A double reblog: I too thought this sketchbook project would be of interest to Dove artists and others…thanks everyone who has passed it down the line. Click on the link to Notes to the Milkman if you want to view it.
This is an alert, really, to my new Abbey Variations blog which I’ve just cranked into action. You can get to it by clicking on the blue image in the sidebar, or by clicking on this link: www.glastonburyabbey.wordpress.com. You can follow it, which would be nice, as at the moment it’s a follower free zone, and so in effect I’m talking to myself. PS, if you do choose to follow it, do remember to give your email address: some people didn’t for my Venice blog, and then wondered why posts were not arriving in their in boxes.
I went into the Abbey yesterday, sketchbook and camera at the ready, expecting to be photographing old stone ruins, but instead was stopped in my tracks by this statue in the Visitor Centre: Madonna and Child by Eric Gill, 1928. Very appropriate, in actual fact, to be starting this project with an image of the Virgin, as the original wattle church was dedicated to Mary, and as Geoffrey Ashe reminds us: ‘The essential fact is that Ynys-Witrin (Glastonbury) was the first British home of the Virgin’s cult.’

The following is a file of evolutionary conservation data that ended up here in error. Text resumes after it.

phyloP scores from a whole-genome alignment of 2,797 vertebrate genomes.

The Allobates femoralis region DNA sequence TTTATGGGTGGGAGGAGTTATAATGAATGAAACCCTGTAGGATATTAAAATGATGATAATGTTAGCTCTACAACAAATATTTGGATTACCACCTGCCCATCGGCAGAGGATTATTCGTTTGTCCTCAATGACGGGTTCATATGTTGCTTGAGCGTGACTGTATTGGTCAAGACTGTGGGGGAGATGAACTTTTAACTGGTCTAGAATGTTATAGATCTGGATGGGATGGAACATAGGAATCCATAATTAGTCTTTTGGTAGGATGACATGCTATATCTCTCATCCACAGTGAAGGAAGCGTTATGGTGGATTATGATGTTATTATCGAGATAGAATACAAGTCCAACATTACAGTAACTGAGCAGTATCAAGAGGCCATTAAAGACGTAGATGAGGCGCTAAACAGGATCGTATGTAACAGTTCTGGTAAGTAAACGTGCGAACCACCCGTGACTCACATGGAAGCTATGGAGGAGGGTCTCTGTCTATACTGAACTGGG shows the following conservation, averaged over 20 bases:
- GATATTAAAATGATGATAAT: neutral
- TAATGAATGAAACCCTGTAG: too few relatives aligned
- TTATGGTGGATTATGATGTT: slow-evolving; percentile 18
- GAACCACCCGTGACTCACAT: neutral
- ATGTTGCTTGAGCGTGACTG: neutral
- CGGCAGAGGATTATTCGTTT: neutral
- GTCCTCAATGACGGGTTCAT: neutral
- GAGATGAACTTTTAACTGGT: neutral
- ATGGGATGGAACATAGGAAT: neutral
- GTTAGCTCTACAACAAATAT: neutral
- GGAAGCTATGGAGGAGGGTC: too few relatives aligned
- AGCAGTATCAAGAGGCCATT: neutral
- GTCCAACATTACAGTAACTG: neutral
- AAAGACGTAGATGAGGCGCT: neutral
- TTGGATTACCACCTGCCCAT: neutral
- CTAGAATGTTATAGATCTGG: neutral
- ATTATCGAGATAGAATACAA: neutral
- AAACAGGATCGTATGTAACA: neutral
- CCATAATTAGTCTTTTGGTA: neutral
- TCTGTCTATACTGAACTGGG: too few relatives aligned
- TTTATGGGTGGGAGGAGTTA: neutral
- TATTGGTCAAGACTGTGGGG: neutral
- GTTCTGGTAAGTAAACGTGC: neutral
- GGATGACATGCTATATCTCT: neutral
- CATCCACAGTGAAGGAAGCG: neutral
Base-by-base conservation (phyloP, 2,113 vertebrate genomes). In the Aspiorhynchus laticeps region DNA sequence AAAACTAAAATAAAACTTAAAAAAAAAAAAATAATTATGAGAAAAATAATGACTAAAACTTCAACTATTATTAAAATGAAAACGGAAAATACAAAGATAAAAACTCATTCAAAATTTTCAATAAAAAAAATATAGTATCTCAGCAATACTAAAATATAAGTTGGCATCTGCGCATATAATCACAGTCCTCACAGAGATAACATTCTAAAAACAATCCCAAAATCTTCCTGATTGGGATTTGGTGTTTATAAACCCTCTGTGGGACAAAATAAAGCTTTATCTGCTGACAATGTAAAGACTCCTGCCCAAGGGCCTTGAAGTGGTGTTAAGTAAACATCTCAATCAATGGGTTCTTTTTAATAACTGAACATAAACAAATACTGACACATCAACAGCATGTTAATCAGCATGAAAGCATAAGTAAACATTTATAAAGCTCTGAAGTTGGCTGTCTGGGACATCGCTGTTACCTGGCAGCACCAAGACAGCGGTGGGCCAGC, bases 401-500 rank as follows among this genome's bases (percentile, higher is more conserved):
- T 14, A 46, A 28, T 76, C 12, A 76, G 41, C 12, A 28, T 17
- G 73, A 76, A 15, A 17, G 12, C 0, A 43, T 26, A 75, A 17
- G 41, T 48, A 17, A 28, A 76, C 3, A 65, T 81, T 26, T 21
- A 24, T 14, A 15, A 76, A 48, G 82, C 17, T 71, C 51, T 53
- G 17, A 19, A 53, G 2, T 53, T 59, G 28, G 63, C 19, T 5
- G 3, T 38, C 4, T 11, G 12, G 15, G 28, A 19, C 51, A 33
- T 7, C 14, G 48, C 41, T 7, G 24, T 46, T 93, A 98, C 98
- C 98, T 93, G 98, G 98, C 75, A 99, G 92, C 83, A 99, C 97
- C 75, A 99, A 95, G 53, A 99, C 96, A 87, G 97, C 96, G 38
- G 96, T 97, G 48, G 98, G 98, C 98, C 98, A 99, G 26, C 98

This virgin was commissioned by Fr Francis Burdett for St Mary’s Catholic Church in Glastonbury where it remained in a prominent exterior niche until the church was rebuilt in 1940, and the statue was put in the garden of St Louis’ Convent next door: it seems no one wanted it in the new church. From there it found its way to a grave in the municipal cemetery, where someone eventually rescued it and it was presented to the Abbey. A wandering statue, possibly too modern for most people’s taste at the time: maybe embarrassing even. How lovely it is to me today. I must chase up the story and go to St Mary’s Church, where I have never been, in spite of living near Glastonbury for over 30 years. I go to the Abbey, and am directed straight out again.
What I have learned from Somerset Art Weeks:
1. That around 300 people were prepared to trek out to the middle of nowhere to see some abstract art.
2. That these 300 people were mostly very interesting to talk to, and a few of them were prepared to buy art.
3. That buying work from the artist makes that artist very happy indeed. And not just because of the money.
4. That putting on a SAW show involves a lot of time and money, so I’d better enjoy it.
5. That there are very few abstract artists around, but there is good solid interest from the public.
6. That we need to find some way of encouraging art patronage rather than art tourism.
7. That SAW is in danger of becoming a community arts organisation rather than the artists’ network it once was.
8. That I can’t wait to get on with some new work.